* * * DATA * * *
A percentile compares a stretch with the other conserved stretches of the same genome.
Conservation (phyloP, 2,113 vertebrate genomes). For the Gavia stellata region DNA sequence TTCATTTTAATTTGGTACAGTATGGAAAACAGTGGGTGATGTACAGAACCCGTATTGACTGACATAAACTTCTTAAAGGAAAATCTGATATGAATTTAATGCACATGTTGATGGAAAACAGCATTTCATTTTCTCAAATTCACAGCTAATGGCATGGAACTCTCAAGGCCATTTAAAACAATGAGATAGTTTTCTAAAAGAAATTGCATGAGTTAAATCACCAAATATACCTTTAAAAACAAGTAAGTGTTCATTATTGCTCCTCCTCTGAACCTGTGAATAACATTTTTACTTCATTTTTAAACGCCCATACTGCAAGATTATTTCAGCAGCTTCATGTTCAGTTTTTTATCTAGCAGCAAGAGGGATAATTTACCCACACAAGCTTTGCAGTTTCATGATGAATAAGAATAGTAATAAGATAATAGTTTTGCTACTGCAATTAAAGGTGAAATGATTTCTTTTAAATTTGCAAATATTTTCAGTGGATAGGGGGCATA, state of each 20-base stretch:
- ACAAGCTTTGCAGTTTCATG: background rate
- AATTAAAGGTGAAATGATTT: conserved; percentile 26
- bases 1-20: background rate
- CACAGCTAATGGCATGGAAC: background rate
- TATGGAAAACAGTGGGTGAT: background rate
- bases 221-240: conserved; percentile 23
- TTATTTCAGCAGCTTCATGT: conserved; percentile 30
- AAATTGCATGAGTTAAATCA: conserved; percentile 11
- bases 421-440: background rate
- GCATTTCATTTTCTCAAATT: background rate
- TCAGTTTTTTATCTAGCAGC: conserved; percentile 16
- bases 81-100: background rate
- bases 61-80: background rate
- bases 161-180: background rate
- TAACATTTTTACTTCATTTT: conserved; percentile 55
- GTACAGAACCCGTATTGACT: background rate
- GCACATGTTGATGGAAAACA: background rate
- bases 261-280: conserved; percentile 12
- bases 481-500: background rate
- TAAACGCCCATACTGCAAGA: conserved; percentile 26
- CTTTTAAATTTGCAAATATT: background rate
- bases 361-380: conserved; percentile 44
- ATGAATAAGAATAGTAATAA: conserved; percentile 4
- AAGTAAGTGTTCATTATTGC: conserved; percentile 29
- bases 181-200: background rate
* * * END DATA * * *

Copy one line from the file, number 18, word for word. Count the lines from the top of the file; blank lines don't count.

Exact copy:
- GTACAGAACCCGTATTGACT: background rate